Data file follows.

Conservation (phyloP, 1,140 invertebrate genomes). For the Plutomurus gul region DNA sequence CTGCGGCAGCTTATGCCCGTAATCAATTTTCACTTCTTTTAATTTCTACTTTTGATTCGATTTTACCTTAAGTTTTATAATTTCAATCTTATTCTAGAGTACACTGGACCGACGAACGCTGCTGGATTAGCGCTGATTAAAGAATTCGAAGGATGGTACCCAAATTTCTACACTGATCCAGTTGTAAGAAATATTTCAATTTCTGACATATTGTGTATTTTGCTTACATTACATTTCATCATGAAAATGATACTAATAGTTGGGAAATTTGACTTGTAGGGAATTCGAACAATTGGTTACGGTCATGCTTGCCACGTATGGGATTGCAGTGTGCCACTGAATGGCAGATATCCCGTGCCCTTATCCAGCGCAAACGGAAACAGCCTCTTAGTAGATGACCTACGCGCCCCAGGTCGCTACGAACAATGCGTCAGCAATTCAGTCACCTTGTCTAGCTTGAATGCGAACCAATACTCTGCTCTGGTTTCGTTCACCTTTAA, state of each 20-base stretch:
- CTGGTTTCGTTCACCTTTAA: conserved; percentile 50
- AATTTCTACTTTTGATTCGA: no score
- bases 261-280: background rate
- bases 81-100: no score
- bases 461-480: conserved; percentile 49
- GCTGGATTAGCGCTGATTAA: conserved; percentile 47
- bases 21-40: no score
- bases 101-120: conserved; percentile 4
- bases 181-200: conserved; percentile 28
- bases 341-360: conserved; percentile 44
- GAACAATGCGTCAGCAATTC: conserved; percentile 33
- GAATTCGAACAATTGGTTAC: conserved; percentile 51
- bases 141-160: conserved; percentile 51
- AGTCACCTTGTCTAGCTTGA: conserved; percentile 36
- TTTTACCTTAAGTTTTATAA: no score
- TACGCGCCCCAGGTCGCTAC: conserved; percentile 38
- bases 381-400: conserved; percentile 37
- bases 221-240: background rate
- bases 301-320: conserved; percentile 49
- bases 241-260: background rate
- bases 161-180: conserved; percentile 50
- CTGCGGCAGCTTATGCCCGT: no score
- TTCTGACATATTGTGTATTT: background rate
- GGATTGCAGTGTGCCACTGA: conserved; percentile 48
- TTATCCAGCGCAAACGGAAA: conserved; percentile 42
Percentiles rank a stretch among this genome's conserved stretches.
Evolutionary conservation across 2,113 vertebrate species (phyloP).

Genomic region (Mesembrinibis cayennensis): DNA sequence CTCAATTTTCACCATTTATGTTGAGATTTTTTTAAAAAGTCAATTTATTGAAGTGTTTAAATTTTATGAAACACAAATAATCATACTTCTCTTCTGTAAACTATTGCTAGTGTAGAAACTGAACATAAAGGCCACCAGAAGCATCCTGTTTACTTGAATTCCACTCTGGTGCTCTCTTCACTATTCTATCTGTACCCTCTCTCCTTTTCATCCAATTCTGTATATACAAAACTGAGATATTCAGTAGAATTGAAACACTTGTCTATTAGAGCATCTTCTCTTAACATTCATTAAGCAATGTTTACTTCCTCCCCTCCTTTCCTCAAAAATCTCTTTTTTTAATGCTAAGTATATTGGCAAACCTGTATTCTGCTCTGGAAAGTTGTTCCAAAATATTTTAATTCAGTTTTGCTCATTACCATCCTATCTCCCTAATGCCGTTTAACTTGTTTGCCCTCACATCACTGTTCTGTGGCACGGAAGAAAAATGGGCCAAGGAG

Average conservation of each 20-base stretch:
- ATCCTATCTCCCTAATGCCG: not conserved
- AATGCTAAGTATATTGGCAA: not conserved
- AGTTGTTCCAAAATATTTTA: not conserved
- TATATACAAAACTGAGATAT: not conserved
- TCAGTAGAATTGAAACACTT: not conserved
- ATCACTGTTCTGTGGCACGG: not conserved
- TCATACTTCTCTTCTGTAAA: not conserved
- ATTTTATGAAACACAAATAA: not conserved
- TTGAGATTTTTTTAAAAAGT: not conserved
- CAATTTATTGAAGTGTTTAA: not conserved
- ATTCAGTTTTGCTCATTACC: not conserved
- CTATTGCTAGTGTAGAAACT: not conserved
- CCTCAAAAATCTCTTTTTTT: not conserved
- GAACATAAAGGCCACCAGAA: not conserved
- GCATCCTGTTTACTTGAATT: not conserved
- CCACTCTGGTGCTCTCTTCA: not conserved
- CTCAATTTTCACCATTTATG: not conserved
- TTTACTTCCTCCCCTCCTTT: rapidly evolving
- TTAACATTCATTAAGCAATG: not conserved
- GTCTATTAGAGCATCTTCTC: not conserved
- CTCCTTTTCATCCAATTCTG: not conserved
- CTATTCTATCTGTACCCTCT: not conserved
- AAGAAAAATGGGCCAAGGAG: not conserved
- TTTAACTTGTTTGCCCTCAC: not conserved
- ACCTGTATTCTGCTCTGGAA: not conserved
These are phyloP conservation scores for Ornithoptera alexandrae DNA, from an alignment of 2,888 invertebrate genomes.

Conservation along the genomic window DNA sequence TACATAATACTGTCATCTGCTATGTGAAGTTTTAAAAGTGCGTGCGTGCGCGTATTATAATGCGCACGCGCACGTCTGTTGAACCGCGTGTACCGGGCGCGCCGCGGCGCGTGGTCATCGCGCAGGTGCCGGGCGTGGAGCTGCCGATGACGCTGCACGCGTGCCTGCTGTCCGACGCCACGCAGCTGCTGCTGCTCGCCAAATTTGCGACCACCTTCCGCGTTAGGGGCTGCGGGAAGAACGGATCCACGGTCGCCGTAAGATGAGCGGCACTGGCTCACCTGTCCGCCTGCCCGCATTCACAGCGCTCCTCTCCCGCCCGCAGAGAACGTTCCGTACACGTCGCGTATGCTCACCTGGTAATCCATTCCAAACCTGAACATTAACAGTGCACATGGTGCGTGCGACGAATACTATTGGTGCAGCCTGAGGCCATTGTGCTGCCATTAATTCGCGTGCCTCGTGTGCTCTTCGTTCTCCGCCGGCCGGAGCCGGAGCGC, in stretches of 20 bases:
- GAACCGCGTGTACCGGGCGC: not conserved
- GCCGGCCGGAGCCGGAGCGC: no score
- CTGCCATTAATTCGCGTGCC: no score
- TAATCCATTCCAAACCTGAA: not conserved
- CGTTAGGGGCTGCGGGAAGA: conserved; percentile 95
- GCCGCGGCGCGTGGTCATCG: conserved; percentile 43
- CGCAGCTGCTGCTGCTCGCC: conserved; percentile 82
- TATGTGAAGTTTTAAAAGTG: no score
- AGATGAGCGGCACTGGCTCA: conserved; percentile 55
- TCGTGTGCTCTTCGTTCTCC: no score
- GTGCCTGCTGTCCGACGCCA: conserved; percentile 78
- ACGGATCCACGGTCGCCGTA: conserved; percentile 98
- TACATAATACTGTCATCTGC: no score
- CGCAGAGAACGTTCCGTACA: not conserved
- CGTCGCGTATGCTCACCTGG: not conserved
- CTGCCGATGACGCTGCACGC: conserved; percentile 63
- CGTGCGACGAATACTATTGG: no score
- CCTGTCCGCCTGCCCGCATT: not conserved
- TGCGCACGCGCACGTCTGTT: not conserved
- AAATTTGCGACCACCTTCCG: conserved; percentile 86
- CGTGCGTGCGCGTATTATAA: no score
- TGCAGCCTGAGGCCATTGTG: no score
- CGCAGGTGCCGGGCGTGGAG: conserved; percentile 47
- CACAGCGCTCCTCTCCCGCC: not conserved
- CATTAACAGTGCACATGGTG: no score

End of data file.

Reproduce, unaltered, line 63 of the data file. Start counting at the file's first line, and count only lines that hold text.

- GCCGCGGCGCGTGGTCATCG: conserved; percentile 43